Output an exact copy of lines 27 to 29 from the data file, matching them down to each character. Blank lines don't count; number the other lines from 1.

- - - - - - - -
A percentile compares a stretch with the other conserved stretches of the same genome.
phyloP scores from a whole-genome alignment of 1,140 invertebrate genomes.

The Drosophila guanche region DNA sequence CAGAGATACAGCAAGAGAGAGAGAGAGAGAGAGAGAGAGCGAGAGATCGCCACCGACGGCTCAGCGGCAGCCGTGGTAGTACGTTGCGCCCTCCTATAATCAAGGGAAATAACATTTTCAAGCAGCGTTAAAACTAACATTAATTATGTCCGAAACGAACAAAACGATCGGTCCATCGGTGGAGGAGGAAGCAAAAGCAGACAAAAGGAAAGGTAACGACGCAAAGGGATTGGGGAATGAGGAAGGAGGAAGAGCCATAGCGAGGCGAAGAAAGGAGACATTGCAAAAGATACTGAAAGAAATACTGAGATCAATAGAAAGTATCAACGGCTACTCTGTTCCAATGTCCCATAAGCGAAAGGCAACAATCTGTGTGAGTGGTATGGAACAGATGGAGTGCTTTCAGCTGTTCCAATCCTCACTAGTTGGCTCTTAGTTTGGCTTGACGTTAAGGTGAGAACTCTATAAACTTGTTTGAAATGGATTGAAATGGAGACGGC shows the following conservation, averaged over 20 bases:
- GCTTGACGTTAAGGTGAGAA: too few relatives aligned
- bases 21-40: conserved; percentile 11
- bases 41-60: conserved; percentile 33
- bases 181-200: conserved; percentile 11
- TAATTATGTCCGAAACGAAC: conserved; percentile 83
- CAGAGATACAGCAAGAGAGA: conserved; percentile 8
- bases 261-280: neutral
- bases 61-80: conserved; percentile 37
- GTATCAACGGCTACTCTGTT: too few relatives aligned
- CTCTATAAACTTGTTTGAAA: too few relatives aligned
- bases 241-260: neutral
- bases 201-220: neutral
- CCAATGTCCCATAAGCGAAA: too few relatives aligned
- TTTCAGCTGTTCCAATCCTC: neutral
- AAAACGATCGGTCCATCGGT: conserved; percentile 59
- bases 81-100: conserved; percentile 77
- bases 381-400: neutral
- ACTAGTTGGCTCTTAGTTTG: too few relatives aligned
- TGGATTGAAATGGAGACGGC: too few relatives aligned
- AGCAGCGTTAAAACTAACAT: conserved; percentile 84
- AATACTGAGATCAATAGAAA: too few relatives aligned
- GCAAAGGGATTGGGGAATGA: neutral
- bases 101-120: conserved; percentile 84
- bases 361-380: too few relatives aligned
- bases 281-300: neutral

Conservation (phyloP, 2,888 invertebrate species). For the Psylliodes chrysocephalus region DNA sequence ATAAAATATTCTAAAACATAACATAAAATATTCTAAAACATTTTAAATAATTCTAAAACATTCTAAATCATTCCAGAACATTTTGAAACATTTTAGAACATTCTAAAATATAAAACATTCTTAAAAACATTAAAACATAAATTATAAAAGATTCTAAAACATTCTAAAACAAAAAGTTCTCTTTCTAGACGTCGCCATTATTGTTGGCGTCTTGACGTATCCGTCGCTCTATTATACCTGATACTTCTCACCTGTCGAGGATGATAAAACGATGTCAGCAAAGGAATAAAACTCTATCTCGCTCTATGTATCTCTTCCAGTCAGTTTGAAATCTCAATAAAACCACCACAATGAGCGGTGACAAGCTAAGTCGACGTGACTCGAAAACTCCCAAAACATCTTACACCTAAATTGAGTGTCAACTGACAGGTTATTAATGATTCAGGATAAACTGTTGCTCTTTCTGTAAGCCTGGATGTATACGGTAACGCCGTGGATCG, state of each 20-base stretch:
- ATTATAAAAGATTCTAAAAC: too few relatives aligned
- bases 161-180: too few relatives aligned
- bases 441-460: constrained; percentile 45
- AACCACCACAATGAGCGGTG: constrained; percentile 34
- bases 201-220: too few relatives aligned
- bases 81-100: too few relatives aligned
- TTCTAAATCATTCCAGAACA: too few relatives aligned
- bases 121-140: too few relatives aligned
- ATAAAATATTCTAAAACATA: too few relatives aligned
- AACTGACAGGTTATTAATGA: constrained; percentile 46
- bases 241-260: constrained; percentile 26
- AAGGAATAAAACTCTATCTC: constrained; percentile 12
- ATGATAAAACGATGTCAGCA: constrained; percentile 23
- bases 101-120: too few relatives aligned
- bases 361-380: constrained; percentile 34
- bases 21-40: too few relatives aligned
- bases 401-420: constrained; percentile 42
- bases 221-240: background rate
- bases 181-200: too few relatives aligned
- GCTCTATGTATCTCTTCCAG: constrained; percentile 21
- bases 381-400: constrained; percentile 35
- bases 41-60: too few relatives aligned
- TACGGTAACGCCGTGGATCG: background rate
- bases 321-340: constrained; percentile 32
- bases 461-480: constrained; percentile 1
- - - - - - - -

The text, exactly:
- bases 361-380: too few relatives aligned
- bases 281-300: neutral

Conservation (phyloP, 2,888 invertebrate species). For the Psylliodes chrysocephalus region DNA sequence ATAAAATATTCTAAAACATAACATAAAATATTCTAAAACATTTTAAATAATTCTAAAACATTCTAAATCATTCCAGAACATTTTGAAACATTTTAGAACATTCTAAAATATAAAACATTCTTAAAAACATTAAAACATAAATTATAAAAGATTCTAAAACATTCTAAAACAAAAAGTTCTCTTTCTAGACGTCGCCATTATTGTTGGCGTCTTGACGTATCCGTCGCTCTATTATACCTGATACTTCTCACCTGTCGAGGATGATAAAACGATGTCAGCAAAGGAATAAAACTCTATCTCGCTCTATGTATCTCTTCCAGTCAGTTTGAAATCTCAATAAAACCACCACAATGAGCGGTGACAAGCTAAGTCGACGTGACTCGAAAACTCCCAAAACATCTTACACCTAAATTGAGTGTCAACTGACAGGTTATTAATGATTCAGGATAAACTGTTGCTCTTTCTGTAAGCCTGGATGTATACGGTAACGCCGTGGATCG, state of each 20-base stretch: